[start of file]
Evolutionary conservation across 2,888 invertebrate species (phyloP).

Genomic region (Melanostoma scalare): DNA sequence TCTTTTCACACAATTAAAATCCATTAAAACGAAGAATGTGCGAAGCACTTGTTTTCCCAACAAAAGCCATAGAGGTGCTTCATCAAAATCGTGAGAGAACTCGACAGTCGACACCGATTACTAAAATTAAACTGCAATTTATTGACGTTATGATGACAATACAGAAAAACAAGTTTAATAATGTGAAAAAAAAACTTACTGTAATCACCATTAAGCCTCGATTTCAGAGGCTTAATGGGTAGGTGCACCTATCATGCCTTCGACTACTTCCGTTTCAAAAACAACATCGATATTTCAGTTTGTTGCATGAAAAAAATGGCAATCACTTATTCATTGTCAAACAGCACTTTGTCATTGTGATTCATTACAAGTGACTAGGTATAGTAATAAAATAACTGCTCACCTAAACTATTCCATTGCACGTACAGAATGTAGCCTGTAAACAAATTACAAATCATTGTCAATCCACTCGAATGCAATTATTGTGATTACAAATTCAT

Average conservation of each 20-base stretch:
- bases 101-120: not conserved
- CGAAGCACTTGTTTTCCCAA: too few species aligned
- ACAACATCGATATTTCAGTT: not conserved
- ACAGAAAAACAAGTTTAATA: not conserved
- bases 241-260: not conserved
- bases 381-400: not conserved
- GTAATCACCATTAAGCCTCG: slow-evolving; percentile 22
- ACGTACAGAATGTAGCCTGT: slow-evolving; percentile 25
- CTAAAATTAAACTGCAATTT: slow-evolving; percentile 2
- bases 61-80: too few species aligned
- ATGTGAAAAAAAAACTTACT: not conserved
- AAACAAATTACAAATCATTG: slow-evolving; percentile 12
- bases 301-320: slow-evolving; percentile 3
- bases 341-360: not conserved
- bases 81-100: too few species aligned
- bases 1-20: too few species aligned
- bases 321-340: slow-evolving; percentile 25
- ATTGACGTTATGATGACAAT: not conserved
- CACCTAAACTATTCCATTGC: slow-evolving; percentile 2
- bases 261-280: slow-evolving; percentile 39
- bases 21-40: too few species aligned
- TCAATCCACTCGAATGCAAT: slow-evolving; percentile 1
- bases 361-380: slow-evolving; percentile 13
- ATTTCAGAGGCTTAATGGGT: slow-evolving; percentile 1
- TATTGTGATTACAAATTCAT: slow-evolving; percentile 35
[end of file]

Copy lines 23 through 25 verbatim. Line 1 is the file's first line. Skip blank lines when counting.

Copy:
- bases 261-280: slow-evolving; percentile 39
- bases 21-40: too few species aligned
- TCAATCCACTCGAATGCAAT: slow-evolving; percentile 1